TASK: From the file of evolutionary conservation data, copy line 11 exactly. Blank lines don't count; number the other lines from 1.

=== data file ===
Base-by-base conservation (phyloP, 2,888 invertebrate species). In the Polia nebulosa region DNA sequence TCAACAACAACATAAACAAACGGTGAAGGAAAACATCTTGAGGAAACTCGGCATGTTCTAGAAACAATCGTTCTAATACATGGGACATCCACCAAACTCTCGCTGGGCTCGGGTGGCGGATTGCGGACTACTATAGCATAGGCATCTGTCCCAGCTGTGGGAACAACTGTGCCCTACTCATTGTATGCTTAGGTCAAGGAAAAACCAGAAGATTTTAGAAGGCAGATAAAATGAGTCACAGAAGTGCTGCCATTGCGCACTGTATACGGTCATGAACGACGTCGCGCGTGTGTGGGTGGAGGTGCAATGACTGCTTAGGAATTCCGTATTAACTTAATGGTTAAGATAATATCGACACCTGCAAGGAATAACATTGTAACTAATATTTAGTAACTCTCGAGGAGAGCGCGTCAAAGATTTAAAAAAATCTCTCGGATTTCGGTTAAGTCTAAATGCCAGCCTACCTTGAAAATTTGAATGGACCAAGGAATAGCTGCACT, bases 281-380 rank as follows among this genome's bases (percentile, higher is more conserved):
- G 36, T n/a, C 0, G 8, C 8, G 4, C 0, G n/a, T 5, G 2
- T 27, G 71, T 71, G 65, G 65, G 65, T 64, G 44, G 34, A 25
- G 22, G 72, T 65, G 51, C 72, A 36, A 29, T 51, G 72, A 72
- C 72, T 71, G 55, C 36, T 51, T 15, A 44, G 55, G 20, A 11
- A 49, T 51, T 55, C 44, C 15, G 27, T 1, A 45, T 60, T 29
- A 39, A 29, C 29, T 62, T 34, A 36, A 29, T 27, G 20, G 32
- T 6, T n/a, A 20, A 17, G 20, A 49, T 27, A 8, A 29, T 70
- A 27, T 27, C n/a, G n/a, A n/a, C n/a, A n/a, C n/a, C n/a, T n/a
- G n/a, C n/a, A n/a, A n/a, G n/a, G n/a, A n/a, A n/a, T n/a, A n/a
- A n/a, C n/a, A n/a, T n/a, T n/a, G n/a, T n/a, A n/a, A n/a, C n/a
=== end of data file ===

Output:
- A n/a, C n/a, A n/a, T n/a, T n/a, G n/a, T n/a, A n/a, A n/a, C n/a